Fever, irritability, and feeding difficulties are some of the other indications of an infection.

Bloody diarrhea in newborns necessitates medical attention even if they have no other symptoms.

Upper gastrointestinal bleeding

Dark blood in the stool or black stools might indicate that the baby’s upper gastrointestinal system is bleeding, such as their stomach, esophagus, throat, or even nose.

This can develop as a result of a severe injury, such as choking. Upper GI bleeding can also develop as a result of a serious infection or illness.

Upper GI bleeding is a medical emergency, and the infant should be sent to the doctor as soon as possible.

Infections

Blood in the stool is a symptom of several illnesses. When a baby has an illness, they may get diarrhea.

Necrotizing enterocolitis is one of the most serious disorders. Preterm newborns and babies with significant health problems are more likely to get this illness. Caregivers may notice the baby’s stomach is enlarged or that he or she refuses to eat.

Necrotizing enterocolitis is a life-threatening condition. As a result, all babies who pass a bloody stool or have other risk indicators should be examined by a doctor.

Poop color chart

The graphic below explains what varied feces colors in newborns signify, including red or bloody stool. Blood may show in the stool as red streaks or dark flecks. It may also turn the entire stool a deep red color, or even black.

color of baby poop

Treatment

Not all bloody stools require medical attention. Anal fissures and mild constipation usually go away on their own.

However, because newborns are more susceptible to some infections, a doctor would most likely try to figure out what’s wrong and treat it.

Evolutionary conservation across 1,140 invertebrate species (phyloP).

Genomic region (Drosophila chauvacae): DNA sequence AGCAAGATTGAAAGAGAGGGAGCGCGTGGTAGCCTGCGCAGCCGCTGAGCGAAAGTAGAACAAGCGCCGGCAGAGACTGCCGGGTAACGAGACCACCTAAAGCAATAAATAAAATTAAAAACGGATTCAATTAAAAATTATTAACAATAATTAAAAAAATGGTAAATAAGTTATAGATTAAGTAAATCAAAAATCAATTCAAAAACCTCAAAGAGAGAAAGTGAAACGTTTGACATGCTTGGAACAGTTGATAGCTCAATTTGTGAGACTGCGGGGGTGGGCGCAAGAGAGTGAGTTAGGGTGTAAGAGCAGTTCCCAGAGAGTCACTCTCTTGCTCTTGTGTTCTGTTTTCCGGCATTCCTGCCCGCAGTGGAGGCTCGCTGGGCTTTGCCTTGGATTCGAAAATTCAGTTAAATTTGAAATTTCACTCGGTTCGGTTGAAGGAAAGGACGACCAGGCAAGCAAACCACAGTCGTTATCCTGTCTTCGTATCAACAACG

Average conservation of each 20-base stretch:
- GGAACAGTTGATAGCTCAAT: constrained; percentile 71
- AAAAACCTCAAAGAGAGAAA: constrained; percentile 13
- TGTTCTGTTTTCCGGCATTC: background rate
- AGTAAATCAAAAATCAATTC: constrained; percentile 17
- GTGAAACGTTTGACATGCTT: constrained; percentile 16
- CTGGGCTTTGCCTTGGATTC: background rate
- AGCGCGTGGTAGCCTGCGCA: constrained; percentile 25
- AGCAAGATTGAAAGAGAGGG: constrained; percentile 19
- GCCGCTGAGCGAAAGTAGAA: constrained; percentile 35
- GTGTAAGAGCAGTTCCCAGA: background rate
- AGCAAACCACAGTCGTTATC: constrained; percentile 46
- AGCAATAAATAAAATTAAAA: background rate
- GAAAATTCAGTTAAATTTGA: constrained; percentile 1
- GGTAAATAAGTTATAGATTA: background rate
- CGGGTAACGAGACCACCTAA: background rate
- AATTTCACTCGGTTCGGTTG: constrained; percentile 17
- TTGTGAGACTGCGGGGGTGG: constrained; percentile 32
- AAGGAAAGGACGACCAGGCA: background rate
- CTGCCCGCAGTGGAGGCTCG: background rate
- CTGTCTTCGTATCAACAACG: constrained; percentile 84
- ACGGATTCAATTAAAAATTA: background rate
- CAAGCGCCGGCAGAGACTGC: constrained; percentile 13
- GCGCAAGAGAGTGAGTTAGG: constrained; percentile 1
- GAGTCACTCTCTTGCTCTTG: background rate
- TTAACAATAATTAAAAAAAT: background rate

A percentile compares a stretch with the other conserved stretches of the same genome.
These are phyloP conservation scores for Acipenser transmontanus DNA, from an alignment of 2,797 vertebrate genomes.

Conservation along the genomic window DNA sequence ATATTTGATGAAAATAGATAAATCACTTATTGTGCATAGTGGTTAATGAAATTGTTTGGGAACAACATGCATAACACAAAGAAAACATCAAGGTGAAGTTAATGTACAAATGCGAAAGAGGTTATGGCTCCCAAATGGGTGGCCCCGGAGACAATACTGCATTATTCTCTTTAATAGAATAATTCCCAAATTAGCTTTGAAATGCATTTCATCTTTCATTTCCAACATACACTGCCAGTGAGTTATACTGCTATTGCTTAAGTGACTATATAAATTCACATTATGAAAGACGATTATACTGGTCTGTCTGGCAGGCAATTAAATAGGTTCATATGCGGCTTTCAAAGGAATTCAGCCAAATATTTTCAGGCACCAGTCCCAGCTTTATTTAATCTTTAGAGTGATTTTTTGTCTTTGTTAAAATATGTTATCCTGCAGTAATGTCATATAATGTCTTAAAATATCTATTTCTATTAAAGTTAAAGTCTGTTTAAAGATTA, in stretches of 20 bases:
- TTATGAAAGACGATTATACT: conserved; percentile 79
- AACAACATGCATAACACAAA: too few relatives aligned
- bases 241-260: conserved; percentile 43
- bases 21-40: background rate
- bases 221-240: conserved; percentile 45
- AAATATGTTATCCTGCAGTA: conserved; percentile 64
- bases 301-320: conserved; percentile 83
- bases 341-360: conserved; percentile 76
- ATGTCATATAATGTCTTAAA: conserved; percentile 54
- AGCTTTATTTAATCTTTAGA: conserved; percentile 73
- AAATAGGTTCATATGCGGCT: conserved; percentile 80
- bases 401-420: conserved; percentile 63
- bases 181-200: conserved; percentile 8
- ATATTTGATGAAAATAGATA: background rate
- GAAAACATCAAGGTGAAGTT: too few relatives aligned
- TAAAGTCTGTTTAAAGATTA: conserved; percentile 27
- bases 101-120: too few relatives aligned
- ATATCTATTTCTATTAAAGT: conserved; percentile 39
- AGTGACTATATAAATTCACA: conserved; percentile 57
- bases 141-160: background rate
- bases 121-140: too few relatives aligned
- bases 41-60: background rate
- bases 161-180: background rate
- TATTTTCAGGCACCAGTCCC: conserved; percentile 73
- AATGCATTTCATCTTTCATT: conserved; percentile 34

The best course of action is determined by the underlying reason. It might include the following:

  • Pain treatment for anal fissures: A doctor may recommend sitz baths or creams.
  • Surgery: A blockage in the intestines that causes bleeding could require surgery.
  • Antibiotics: A doctor may prescribe antibiotics for certain infections or, rarely, to treat an infected fissure.
  • Fluids: If a baby’s diarrhea causes dehydration, a doctor may prescribe intravenous (IV) fluids or electrolyte drinks.
  • Diet changes: Constipation in older babies may be alleviated by eating more fiber. Younger babies may require a change in formula or extra breastmilk. It is sometimes necessary for a nursing mother to change her diet.

Conclusion

Blood in the stool of a newborn might suggest a temporary problem, such as constipation. It can, however, indicate a life-threatening medical disease like necrotizing enterocolitis.

Caregivers may find it difficult to detect the problem at home, so it’s essential to get expert help.

The majority of disorders that result in bloody stools are easily treated. Even if there is a major underlying problem, seeking medical help as soon as possible enhances the chances of a positive outcome and may even save the baby’s life.

Sources

  • https://pedsinreview.aappublications.org/content/37/8/313
  • https://www.medicalnewstoday.com/articles/blood-in-baby-stool
  • https://www.thewellproject.org/hiv-information/can-i-breastfeed-while-living-hiv-overview-infant-feeding-options
  • https://www.llli.org/breastfeeding-info/color-of-milk/
  • https://www.ncbi.nlm.nih.gov/pmc/articles/PMC5360665/
  • https://www.ncbi.nlm.nih.gov/pmc/articles/PMC5825861/
  • https://www.nichd.nih.gov/health/topics/nec/conditioninfo/symptoms
  • https://www.hopkinsmedicine.org/johns-hopkins-childrens-center/what-we-treat/specialties/gastroenterology-hepatology-nutrition/stool-color-overview.html